La Escalera, Conspiracy of
La Escalera, Conspiracy of
In December 1843 Esteban Santa Cruz de Oviedo, a planter with major holdings in the western province of Matanzas, Cuba, claimed to have uncovered a conspiracy to promote revolt by the slaves of Cuba's sugar plantation heartland. The authorities tortured suspects, then executed the "confessed" ringleaders. Captain-General Leopoldo O'Donnell, Cuba's new chief executive, doubting that all the guilty had been found, widened the circle of investigation. Persecution and torture spread throughout much of western Cuba in the first months of 1844. Officials eventually concluded that a vast revolutionary conspiracy involving slaves, free people of color, Cuban-born whites, and foreigners existed. They implicated Domingo Del Monte and José de la Luz y Caballero, two of Cuba's preeminent dissident intellectuals; they convicted in absentia David Turnbull, an abolitionist and former British consul in Havana, of being the "prime mover" behind the conspiracy; and they executed the prominent free mulatto poet Plácido for being the leader of a revolutionary faction of people of color. By the end of 1844, thousands of people of color, free and slave, had been banished, imprisoned, tortured, or executed; many others had simply disappeared. The alleged conspiracy acquired the name La Escalera—the Ladder—from the principal instrument to which suspects were bound before interrogation accompanied by the lash. The year 1844 has gone down in Cuban history as el Año del Cuero, the Year of the Lash.
Generations of Cuban scholars have debated the reality of the conspiracy. Although it was clearly exaggerated by unscrupulous officials who wanted to silence dissidence, by venal whites who wanted to despoil rising members of Cuba's free colored class, and by panic-stricken slaveholders who feared a replay of the Haitian Revolution, La Escalera probably existed as a conjunction of several different conspiracies. Each drew energy from British abolitionism; each had distinct cores involving whites, slaves, and free people of color; each overlapped, if only in some cases, at the margin; and each expanded or contracted at different points between 1841 and 1844.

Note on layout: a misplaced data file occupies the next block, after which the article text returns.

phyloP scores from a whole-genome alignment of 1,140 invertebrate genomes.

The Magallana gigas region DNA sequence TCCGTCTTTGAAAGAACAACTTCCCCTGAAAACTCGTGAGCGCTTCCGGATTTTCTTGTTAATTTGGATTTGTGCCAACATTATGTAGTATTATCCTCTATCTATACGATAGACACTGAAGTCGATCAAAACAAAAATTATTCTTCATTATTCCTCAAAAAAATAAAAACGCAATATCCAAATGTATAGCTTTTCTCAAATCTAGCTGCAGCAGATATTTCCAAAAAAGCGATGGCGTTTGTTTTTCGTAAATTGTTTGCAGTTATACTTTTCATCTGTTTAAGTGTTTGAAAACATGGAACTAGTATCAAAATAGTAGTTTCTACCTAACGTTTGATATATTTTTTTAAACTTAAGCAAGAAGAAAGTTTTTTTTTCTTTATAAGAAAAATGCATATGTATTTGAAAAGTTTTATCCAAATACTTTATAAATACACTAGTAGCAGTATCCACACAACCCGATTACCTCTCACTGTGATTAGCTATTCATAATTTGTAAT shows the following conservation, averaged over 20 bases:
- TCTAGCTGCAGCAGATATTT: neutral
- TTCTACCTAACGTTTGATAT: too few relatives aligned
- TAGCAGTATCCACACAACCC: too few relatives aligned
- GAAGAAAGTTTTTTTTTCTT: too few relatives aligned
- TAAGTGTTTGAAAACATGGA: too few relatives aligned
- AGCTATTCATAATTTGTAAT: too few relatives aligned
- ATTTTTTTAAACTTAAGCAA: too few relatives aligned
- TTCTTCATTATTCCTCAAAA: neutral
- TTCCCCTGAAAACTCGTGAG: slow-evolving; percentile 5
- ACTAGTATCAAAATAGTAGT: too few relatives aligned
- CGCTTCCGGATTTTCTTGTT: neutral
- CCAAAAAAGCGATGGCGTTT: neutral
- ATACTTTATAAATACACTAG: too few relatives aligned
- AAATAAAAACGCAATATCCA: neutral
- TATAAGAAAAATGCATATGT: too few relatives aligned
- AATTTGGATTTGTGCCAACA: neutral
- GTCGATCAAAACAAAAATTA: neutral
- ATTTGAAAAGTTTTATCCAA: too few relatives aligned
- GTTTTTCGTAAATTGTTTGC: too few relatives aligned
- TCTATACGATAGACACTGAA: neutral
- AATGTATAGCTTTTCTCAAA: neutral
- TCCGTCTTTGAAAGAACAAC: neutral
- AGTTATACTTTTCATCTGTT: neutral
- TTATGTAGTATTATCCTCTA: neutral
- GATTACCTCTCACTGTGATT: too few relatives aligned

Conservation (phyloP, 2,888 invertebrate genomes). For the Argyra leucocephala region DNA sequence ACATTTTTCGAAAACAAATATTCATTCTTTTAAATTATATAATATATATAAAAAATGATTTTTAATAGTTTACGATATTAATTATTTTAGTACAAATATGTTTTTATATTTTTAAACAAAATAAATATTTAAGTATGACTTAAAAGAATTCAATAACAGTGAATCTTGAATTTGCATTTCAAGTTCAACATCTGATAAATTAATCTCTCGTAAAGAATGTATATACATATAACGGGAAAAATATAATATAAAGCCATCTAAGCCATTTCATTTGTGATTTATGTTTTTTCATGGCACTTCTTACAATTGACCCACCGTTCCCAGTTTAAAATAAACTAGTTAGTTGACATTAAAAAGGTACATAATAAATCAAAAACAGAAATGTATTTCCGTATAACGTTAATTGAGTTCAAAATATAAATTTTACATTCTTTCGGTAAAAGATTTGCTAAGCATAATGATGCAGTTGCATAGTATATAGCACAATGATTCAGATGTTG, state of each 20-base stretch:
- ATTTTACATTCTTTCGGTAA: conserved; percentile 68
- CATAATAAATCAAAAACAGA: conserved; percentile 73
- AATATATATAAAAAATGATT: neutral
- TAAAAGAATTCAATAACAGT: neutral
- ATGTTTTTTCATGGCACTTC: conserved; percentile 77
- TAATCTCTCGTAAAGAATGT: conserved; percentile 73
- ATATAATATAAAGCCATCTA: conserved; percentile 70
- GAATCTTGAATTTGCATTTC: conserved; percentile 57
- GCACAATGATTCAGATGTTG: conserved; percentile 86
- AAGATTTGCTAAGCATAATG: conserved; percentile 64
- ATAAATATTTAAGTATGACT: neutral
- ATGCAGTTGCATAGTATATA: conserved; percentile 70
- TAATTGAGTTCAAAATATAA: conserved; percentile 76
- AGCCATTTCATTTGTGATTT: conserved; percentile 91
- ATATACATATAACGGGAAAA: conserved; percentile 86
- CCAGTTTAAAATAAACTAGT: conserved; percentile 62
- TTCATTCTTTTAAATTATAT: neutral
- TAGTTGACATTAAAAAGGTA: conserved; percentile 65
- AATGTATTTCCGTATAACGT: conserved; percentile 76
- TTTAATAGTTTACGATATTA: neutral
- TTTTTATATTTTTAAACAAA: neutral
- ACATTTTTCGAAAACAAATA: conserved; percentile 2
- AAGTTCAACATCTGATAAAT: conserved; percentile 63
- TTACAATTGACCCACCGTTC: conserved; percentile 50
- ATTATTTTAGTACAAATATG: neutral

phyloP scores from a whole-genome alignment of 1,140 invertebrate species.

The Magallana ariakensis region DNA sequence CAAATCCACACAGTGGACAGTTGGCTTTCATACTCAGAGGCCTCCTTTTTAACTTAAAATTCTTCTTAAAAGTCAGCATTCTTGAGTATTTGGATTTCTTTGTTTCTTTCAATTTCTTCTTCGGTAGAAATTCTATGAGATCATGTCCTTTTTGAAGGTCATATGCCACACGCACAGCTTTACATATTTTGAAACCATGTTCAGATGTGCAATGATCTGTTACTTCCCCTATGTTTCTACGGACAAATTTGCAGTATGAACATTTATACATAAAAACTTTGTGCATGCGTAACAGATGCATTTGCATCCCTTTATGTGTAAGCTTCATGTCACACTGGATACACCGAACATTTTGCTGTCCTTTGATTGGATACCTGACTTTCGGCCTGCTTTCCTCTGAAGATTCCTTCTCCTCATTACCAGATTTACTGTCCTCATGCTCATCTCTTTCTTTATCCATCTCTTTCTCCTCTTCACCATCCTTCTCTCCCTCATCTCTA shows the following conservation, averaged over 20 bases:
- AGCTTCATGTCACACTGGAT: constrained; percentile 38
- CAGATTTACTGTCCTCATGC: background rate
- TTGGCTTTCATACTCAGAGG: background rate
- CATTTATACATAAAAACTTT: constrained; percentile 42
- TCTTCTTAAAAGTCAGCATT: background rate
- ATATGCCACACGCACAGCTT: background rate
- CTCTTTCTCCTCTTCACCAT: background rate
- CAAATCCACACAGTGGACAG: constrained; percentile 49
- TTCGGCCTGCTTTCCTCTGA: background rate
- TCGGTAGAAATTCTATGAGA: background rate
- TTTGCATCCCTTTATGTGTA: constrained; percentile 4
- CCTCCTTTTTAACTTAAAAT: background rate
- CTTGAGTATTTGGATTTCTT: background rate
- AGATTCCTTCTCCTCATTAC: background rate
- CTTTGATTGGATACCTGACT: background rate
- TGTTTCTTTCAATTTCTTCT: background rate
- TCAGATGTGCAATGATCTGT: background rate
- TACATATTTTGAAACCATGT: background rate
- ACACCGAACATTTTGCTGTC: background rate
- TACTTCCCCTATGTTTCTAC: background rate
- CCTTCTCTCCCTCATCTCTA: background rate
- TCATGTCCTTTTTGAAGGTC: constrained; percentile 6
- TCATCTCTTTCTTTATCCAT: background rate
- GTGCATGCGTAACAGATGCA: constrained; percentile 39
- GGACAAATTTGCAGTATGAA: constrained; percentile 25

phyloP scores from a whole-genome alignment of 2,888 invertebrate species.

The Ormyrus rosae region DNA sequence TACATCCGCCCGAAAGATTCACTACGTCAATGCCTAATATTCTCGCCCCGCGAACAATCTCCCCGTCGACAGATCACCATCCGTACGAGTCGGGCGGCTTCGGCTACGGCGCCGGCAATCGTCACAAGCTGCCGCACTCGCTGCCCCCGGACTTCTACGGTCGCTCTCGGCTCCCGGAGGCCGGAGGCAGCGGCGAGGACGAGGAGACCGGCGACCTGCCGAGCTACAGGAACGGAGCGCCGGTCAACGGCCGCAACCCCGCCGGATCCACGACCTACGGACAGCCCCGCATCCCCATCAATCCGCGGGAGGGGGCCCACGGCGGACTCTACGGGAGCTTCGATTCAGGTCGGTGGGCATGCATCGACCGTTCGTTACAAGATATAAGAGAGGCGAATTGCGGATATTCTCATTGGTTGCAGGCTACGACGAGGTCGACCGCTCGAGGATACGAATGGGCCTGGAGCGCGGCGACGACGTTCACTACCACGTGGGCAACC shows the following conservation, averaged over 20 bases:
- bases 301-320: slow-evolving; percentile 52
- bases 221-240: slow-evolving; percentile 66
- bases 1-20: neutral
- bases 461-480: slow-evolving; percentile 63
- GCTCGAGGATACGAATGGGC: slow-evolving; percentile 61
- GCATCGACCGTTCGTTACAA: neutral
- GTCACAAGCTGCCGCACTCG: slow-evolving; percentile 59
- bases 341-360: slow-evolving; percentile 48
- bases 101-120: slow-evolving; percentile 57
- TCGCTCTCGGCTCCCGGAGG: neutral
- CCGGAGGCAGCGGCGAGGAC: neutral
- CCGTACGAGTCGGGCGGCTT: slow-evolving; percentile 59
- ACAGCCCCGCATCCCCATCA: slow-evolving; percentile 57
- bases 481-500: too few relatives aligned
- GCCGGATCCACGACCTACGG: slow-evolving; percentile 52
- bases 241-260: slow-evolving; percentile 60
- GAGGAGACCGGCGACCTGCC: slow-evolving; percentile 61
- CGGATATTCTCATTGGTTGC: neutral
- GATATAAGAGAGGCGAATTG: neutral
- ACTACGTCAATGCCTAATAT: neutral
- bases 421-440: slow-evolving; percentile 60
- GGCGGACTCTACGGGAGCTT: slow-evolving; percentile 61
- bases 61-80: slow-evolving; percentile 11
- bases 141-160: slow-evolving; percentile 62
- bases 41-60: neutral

La Escalera decimated the leadership of Cuba's free colored class and encouraged many Cuban whites to look more favorably upon Cuba's annexation by the United States. It was the last major act of collective resistance by Cuba's people of color before their participation in the Ten Years' War.
David R. Murray, Odious Commerce (1980), chaps. 8 and 9.
Enildo A. García, Cuba: Plácido, poeta mulato de la emancipación, 1809–1844 (1986).
Robert L. Paquette, Sugar Is Made with Blood (1988).
Childs, Matt D. The 1812 Aponte Rebellion in Cuba and the Struggle against Atlantic Slavery. Chapel Hill: University of North Carolina Press, 2006.
Cooper, Frederick, Thomas Holt, and Rebecca Scott. Beyond Slavery: Explorations of Race, Labor, and Citizenship in Post-emancipation Societies. Chapel Hill: University of North Carolina Press, 2000.
Helg, Aline. Our Rightful Share: The Afro-Cuban Struggle for Equality, 1886–1912. Chapel Hill: University of North Carolina Press, 1995.
Robert L. Paquette